However there are moments of hope, like during the big demonstration on November 14th or some days ago, when the Financial Times considered – on an economic level – an independent Catalonia is possible.

As long as Spaniards don’t treat us, the Catalan people, like brothers and sisters independentist feelings will grow even more and they won’t be able to stop them.

I would propose that, in a near future, if Spain again becomes a People’s Republic of the Workers, established on a basis of freedom and justice for all, then we must call for another referendum, in order to go back again to this new Spain. I feel I’ve more in common with a single jornalero from Andalucia, or an industrial worker from Bilbao, or a fisherman from Galicia than with all the Catalan bankers and bosses together!

Francesc Arnau i Arias, Barcelona, 13/12/2012

To read more about Francesc’s ideas click on the link below (in Catalan)

Des de la finestra

(1) Catalonia Today, No. 0359, December 2012, Annus horribilis, by the editor Marcela Topor.

Although slightly dated (it was written in the 1970s when the issue wasn’t independence but devolution) here is a pamphlet written in opposition to dividing the working class on issues of nationality.

Unity not Devolution

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One thought on “Independence for Catalonia!?

  1. Thanks for your ideas, Francesc.
    Nationalism and Independence will always bring up many issues, here I would like to address just a couple of your points.
    Your mention of the Financial Times, I assume, is to make reference to the question of whether an independent Catalonia would be able to just slot into the European Union (EU) as if nothing had changed. This is already becoming a bone of contention, more than 2 years before a referendum, on Scottish Independence, with the SNP (the Scottish Nationalist Party) being challenged to justify why they said that this transition would also automatically apply to them.
    I don’t want to discuss here the merits or otherwise of EU membership, suffice it to say that many on the left (as unfortunately so do many on the right) are not in agreement with the UK being a member, as it is presently constituted, as they see this as a grouping of capitalists that doesn’t benefit the workers. In times of boom capitalism can throw down a few crumbs but in times of crisis even the crumbs are swept up by the rich and powerful and it’s ultimately the working class who have to pay. Just ask Greek workers about that.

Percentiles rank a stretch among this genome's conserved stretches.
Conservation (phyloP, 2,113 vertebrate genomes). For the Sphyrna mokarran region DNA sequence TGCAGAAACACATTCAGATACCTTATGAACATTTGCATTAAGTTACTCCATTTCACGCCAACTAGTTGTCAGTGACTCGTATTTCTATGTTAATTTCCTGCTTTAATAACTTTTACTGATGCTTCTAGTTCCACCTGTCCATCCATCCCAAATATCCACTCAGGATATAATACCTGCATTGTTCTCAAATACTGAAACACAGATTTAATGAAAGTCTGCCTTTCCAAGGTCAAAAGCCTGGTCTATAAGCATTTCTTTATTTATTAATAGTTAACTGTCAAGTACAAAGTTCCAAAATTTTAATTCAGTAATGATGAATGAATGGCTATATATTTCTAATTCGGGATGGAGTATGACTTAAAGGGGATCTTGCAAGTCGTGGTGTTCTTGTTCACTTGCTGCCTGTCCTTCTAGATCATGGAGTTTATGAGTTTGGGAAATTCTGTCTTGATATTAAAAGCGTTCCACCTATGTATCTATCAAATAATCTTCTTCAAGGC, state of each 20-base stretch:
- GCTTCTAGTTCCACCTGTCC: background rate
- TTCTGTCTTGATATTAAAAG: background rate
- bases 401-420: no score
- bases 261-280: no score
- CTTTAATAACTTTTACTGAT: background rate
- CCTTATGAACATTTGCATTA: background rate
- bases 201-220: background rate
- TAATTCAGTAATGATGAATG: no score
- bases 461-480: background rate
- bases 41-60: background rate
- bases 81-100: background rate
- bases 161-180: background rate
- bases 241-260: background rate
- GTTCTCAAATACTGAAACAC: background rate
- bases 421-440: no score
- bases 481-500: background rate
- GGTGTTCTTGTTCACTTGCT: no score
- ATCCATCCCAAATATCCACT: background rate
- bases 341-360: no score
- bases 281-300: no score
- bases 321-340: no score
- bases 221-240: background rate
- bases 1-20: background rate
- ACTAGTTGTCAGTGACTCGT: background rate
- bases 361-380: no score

My question in relation to Catalan Independence is, therefore, why after gaining independence from the imperialist Spain you want to be part of an organisation where even large countries are being told what to do? You will have even less independence than you do now. That seems to me to be a bit like ‘Out of the frying pan, into the fire’.
    And in Catalonia (as in Scotland) the ‘independistas’ know that true independence (i.e. not with Spain (or Scotland) and also NOT with the EU) means that success in the referendum would be almost nil.
    The second point is what you say about another possible referendum, some time in the future, to return to any future Spanish Workers’ Republic.
    This is a new idea for me and truly an interesting one. However, it also introduces, at least another, previously unconsidered, question.
    I have yet to come across any fully considered analysis of why Franco was able to win during the 1936-9 Civil War. All on the left seem to blame failure on whatever political grouping they are not, never considering that their political standpoint might have had something to do with it. I hope one day to be able to read such an analysis and discuss it with others so that we can actually learn from those mistakes.
    As we know during the anti-Fascist struggle it was in the working class regions of Catalonia and Euskadi (as well as the city of Madrid) who held out the longest and therefore suffered the most at the hands of Fascist vengeance. If Catalonia separates itself from Spain (and then Euskadi does the same) where will be those centres of progress that would take the truncated nation state of Castille even close to a workers’ republic that an independent Catalonia would be happy to join?
    And what would the EU think of a workers’ republic in its midst?